Court conducted at two schools

On successive days in May, a Wayne County district court judge will “hold court” in school, considering real life cases in the presence of students at two area high schools.
Judge John Courtright, of the 24th District Court for the cities of Allen Park and Melvindale, will visit Melvindale High School on Thursday, May 15 to conduct his morning courtroom session beginning at 8:30.
The court docket for the morning will feature a number of misdemeanor cases involving defendants charged with  drunk driving, retail fraud, and possession of a controlled substance.
“All cases are actual pending court cases and will be resolved in this session of the Judge’s morning call,” explained Dawn Grubbs, court administrator for 24th District Court.
On Friday, May 16, Courtright will be at Cabrini High School in Allen Park, hearing a series of cases beginning at 9 a.m.
“Holding court in school is part of Judge Courtright’s proactive approach to solving several of the more serious problems facing the children of these communities: drinking and driving, underage drinking, drug use, shoplifting, and juvenile crime,” Grubbs stated.
The students will have the opportunity to see firsthand “that there are serious consequences waiting for those who break the law,” she added.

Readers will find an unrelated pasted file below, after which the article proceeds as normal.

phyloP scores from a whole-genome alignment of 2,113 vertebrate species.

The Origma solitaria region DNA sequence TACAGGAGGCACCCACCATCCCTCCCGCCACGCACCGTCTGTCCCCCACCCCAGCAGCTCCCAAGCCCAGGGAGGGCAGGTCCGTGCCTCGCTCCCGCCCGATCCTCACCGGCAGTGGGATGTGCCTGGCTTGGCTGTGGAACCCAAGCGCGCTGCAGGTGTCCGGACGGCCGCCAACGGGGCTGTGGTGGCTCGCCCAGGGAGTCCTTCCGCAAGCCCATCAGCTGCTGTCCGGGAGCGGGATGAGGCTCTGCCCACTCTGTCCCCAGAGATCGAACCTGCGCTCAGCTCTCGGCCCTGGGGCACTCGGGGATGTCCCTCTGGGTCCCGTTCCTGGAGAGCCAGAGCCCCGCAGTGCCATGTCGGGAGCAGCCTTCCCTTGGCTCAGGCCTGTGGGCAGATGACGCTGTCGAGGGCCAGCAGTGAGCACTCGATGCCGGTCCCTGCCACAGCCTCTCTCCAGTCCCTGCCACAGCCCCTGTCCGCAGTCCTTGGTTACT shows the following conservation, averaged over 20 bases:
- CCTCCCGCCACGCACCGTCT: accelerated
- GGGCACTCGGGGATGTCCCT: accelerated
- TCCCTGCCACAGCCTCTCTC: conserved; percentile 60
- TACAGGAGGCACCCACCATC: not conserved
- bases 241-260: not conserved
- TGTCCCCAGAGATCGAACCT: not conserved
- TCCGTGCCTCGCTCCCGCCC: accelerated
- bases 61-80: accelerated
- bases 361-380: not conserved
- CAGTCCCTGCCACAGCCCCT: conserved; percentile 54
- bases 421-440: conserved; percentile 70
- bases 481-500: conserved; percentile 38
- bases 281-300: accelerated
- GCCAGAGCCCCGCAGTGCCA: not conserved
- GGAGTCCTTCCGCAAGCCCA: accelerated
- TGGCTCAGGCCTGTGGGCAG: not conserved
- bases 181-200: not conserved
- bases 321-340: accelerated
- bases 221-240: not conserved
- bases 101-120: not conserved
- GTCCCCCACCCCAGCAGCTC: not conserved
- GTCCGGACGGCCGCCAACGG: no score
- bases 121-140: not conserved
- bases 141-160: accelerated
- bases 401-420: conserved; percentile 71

Following the actual session of court, Courtright will then conduct the seconed half of the program, titled “Critical Life Choices.”
He will make a short presentation followed by a question-and-answer session with students.
“This program is designed to show these kids that before they go along with their friends or succumb to peer pressure, they should first do a risk analysis,” Grubbs said. “If they realize that in addition to court sanctions, other consequences await them, such as injury or death; hopefully they will decide it’s not worth the risk to join in.”
The off-site sessions of the court, which are open to the public, are designed to help “the students in making critical life choices involving alcohol, drugs, and shoplifting that will affect their future,” Grubbs indicated.